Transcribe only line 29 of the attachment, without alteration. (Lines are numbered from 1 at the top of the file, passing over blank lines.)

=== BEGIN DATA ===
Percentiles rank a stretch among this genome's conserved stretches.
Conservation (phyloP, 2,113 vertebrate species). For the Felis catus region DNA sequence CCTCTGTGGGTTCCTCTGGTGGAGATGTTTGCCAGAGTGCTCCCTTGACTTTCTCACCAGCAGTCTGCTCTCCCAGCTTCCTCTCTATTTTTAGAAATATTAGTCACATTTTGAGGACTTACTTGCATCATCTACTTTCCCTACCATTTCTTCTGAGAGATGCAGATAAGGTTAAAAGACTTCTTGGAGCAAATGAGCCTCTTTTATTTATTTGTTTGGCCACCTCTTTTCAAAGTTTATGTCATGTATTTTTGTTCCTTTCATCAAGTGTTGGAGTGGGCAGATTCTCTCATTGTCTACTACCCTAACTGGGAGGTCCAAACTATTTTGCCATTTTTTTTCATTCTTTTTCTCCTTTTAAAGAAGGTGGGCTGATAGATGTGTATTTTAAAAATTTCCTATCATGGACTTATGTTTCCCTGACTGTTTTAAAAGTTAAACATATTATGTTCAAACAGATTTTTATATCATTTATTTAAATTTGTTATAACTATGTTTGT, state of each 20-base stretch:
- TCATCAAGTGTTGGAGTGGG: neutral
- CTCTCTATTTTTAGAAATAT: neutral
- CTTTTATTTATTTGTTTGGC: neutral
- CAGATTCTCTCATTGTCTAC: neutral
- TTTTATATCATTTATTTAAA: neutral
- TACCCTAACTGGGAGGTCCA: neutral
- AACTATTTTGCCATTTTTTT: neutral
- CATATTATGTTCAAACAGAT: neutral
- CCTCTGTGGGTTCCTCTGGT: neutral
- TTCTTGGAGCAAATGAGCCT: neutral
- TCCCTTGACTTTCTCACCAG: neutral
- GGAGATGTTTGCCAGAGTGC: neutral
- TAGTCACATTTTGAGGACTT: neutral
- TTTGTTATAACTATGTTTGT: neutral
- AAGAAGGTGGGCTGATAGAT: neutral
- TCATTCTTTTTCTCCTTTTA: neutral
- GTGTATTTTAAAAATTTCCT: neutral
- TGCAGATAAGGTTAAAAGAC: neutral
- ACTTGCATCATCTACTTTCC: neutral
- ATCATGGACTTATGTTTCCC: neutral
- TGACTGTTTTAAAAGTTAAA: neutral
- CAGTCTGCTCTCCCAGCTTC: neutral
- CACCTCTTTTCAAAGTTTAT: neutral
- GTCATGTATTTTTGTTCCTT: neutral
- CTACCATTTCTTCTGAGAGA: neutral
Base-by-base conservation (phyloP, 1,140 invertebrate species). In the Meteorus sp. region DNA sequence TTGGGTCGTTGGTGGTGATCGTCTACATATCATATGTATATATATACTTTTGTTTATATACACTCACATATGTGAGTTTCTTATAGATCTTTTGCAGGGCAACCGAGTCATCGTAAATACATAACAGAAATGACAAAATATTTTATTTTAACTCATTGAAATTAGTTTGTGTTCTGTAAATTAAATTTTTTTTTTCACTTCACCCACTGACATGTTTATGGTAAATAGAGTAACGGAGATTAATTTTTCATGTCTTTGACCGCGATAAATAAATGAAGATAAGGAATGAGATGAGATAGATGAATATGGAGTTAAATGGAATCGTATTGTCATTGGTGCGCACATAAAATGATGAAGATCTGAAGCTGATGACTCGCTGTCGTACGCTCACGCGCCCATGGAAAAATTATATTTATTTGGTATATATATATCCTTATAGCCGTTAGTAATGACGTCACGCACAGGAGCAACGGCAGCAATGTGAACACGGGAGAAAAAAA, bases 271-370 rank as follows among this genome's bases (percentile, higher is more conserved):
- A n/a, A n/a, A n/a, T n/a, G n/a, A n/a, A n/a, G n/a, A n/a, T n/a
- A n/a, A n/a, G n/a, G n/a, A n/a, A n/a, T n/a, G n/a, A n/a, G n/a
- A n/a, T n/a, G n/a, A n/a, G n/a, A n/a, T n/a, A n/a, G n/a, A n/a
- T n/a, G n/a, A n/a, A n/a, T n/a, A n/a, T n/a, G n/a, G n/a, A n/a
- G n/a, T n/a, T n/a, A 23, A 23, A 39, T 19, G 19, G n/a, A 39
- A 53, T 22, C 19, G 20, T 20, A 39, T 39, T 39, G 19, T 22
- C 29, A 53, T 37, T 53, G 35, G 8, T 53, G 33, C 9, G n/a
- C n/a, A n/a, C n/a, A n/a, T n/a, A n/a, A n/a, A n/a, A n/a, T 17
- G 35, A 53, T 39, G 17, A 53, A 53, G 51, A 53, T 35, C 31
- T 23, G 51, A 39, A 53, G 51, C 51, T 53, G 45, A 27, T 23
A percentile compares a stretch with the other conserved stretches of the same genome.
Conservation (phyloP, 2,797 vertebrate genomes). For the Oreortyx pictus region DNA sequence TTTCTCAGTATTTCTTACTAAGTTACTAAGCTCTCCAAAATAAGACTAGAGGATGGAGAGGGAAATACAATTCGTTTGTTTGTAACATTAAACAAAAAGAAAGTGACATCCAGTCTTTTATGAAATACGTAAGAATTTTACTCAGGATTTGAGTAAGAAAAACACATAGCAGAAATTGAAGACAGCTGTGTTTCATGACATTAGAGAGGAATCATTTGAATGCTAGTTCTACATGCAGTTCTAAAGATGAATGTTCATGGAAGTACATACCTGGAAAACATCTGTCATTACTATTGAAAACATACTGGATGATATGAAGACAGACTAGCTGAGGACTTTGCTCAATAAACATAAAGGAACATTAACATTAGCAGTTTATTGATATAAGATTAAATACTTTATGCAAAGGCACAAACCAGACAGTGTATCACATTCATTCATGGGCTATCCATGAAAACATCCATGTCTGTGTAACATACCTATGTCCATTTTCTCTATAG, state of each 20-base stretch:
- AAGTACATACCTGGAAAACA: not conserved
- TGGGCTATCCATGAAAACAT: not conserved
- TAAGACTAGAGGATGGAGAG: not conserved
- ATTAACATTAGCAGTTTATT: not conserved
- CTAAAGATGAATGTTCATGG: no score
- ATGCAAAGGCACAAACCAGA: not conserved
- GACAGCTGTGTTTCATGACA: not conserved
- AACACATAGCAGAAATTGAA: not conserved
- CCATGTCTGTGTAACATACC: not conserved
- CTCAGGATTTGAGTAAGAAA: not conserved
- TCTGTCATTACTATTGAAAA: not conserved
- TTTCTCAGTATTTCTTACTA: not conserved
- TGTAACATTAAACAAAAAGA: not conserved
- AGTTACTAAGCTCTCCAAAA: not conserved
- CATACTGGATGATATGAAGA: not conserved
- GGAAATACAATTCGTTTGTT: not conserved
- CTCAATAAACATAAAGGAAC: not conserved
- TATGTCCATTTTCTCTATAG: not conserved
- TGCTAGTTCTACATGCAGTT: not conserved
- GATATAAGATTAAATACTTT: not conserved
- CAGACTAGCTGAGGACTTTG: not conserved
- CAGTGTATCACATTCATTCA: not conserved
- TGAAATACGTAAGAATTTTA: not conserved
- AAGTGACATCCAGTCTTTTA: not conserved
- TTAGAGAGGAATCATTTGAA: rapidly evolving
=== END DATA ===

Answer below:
- A n/a, A n/a, A n/a, T n/a, G n/a, A n/a, A n/a, G n/a, A n/a, T n/a